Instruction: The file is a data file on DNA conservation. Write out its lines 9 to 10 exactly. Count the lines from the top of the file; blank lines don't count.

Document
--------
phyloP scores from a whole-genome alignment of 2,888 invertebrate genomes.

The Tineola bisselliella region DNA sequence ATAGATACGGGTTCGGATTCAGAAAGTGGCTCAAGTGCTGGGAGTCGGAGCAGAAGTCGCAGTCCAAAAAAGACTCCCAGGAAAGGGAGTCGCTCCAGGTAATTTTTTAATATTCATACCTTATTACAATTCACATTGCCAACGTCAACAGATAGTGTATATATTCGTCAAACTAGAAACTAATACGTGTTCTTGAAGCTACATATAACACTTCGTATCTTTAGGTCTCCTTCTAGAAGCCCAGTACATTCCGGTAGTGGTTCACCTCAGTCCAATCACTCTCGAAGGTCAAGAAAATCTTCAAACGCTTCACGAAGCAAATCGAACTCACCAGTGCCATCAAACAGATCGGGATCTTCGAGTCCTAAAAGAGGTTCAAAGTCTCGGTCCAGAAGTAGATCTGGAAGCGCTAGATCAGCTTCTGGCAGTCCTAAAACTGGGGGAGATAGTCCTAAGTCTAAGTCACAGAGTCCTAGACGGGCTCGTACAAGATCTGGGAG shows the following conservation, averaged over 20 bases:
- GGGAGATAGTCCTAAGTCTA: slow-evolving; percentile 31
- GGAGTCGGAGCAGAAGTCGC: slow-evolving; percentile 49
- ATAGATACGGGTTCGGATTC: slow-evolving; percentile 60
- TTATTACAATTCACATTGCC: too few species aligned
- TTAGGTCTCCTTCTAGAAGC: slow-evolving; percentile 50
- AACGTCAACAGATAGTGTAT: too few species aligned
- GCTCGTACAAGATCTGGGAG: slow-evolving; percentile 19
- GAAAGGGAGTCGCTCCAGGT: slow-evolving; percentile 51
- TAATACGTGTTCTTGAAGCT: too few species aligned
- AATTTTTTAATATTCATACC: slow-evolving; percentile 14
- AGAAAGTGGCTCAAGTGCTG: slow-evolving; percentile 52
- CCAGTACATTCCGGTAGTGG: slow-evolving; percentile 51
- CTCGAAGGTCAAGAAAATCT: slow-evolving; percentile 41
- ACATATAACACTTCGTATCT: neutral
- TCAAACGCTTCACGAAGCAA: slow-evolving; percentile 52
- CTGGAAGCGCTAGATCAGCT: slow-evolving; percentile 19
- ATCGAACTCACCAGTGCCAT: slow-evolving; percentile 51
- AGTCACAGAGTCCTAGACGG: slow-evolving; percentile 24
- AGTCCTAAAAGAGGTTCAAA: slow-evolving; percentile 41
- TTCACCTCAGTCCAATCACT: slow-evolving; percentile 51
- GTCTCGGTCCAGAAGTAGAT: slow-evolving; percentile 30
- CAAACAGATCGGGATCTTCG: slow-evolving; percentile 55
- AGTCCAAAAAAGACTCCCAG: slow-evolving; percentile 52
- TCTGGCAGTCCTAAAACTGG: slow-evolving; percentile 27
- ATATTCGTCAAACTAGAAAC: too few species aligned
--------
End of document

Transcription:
- GCTCGTACAAGATCTGGGAG: slow-evolving; percentile 19
- GAAAGGGAGTCGCTCCAGGT: slow-evolving; percentile 51